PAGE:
As you post more details, I will attempt to replicate and become a sort-of beta tester and participate at some level.

  4. #14
    Low Bitrate SierraStroker's Avatar
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    Quote Originally Posted by waltersaegir View Post
    I really like your architecture ideas:
    mounting to the sun visor,
    military grade enclosure (where - what die you use),
    tablet extension of computer's I/O - touch screen,
    removable tablet w/docking station.

    I likely will shy away from the Kindle based upon your input. What tablet do you envision as a logical replacement?

    As you post more details, I will attempt to replicate and become a sort-of beta tester and participate at some level.
    I appreciate the compliments, but you're really a bit early. I'm still just figuring things out in terms of desired placement and what components to use. I'm a chronic craigslister too, so what I use might partially be dictated by what I can find deals on used.

    This is the case I used. Its not waterproof or anything, but its certainly resistant. Pretty solid construction and I feel like I could probably drop the thing from waist height and it would survive (not that I plan to find out.)

    As for other tablets, I'm probably not the best versed in every current offering. However the kindle fire hd has solved most of my gripes, and is available in 8.9" as well. The new gallaxy tablets are nice too. Or if you're an apple fan you can go for an iPad. Its really about preference, most recent tablets have all the features you'd need. Just make sure you get something running 4.0+ android because the 2.x and 3.x operating systems are going to get left behind development-wise before long.
    Last edited by SierraStroker; 12-13-2012 at 11:58 AM.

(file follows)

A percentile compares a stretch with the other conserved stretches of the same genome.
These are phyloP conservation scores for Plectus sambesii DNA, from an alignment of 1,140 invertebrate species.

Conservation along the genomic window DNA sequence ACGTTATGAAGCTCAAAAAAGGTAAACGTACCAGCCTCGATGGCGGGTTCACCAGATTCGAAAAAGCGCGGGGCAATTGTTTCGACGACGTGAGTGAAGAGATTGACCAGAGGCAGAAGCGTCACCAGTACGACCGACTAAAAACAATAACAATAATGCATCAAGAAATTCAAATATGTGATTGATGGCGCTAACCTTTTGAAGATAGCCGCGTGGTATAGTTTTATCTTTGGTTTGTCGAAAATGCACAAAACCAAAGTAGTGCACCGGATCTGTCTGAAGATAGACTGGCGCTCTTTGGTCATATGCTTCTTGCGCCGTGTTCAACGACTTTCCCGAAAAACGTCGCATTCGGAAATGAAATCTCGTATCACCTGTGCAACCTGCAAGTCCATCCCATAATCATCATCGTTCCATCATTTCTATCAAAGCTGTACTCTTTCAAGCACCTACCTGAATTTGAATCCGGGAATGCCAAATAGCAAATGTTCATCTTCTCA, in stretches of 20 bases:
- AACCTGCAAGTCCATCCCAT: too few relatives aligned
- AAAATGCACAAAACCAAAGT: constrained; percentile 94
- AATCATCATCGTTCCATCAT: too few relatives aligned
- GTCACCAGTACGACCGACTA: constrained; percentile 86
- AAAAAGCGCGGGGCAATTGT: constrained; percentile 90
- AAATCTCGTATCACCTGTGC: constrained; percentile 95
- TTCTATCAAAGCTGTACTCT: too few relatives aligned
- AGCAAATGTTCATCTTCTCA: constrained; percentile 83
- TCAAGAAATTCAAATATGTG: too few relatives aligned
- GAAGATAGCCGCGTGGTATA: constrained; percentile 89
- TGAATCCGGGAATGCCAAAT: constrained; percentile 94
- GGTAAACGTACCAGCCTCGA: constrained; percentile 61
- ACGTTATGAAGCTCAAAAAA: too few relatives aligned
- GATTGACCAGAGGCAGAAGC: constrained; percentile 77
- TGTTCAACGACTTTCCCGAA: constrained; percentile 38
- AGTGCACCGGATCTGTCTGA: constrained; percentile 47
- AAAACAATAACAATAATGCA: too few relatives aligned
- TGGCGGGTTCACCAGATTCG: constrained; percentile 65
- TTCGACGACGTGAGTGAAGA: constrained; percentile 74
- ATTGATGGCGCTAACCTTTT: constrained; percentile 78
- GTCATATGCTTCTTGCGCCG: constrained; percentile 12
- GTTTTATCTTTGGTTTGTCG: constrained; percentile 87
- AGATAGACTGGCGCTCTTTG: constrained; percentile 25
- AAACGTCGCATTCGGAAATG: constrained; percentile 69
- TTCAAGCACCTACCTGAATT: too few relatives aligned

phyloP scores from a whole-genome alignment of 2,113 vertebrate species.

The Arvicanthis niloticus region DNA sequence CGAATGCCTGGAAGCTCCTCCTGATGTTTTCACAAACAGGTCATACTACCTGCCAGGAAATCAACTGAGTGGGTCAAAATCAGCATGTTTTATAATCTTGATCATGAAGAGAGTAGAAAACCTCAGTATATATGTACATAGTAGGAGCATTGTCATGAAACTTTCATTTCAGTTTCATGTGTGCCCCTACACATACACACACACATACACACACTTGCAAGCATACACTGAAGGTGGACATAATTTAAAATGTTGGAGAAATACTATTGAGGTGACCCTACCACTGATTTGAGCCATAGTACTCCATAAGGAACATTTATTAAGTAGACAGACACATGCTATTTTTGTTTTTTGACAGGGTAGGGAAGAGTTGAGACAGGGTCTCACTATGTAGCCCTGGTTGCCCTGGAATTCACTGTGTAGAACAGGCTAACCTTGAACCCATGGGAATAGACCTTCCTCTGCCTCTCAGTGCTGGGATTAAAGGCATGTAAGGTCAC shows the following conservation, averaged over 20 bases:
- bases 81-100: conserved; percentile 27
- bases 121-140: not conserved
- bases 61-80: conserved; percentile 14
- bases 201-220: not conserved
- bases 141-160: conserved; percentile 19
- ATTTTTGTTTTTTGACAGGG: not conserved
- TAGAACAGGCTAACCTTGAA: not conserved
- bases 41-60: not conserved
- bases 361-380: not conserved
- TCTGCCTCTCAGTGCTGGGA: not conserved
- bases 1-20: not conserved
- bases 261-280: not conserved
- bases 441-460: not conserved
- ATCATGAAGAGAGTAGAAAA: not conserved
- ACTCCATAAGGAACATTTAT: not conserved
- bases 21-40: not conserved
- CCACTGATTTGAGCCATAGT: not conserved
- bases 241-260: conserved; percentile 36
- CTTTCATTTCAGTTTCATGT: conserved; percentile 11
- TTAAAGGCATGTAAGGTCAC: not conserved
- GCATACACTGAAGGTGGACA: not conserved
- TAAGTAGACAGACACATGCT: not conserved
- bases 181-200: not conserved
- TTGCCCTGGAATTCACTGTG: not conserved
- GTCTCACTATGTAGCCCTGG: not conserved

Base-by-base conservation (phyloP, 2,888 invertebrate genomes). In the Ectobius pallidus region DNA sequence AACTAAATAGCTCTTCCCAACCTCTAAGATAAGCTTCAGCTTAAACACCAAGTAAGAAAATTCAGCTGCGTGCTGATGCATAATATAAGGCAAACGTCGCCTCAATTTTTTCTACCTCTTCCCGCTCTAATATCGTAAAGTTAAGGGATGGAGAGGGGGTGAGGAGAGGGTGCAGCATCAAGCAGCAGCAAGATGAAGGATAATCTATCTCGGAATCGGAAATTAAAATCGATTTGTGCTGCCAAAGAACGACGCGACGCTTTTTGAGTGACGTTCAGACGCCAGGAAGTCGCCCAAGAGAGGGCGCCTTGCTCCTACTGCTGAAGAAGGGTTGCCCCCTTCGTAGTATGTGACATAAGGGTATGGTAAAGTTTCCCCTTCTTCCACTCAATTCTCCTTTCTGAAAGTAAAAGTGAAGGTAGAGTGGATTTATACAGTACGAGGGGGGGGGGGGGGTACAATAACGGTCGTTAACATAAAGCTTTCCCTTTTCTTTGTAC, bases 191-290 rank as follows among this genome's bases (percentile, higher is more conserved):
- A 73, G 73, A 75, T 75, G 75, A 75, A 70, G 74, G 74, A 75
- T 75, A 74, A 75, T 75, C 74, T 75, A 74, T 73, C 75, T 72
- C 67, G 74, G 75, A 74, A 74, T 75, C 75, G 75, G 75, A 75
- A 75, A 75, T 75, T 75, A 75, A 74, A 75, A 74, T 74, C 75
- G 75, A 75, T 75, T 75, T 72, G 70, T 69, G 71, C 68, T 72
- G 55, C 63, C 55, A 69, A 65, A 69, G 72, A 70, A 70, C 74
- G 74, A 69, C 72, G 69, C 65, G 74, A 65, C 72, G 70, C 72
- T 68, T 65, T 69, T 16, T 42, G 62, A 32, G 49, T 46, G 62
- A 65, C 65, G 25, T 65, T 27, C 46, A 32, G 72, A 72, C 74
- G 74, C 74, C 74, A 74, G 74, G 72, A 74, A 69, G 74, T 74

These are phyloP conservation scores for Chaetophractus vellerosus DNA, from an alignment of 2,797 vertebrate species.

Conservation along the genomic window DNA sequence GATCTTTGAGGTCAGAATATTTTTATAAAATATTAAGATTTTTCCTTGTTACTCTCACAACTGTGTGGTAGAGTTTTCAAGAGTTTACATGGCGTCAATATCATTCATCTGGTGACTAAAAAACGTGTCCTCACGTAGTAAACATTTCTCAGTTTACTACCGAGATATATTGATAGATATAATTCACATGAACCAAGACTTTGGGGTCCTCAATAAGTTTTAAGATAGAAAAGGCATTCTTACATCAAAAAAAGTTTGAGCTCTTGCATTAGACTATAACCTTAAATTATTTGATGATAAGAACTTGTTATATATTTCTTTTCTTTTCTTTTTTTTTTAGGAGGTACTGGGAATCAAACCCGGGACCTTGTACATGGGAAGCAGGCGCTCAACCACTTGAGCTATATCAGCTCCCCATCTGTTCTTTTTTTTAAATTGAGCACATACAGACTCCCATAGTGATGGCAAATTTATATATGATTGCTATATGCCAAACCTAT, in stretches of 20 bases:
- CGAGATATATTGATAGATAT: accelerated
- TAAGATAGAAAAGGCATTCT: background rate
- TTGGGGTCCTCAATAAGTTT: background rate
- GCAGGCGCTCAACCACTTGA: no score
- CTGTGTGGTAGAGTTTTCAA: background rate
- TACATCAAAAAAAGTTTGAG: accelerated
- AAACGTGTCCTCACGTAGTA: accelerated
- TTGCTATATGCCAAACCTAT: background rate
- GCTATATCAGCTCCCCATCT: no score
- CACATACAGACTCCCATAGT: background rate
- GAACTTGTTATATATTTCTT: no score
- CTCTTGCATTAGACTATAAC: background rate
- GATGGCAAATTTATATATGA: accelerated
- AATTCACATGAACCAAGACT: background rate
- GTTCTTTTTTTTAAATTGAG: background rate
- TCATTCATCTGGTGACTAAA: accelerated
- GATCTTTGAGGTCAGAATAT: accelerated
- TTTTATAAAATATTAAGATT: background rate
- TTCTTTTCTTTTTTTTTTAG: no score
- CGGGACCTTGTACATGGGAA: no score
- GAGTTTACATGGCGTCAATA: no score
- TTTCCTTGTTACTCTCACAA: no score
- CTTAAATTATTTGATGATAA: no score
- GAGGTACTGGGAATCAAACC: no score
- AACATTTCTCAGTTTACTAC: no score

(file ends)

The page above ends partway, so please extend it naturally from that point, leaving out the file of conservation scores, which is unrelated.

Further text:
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  5. #15
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    How do you plan to interface the tablet's touch screen with the PC?

  6. #16
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    Quote Originally Posted by waltersaegir View Post
    How do you plan to interface the tablet's touch screen with the PC?
    I haven't really nailed that down yet, but there are a number of ways I could go about that. First and probably cleanest is write a custom android app to open a socket directly with the computer. However I also thought about trying to stray away from depending on the computer for communication directly, since it will be on the least frequently of any device in the car for power reasons.

    What I might do instead is use a dd-wrt compatible router (I've got a few lying around already) and let everything pass messages through it. This will give me a low power usage linux box that can get left on at all times. In addition this will function as the truck's web server, allowing me a web interface to any functions I desire to trigger remotely. The router can also be used to repeat wifi signal from any available wifi in the area. I've thought about even putting a roof rack on the truck and making a folding antenna mast into the frame to get my antenna that much higher (while parked of course.)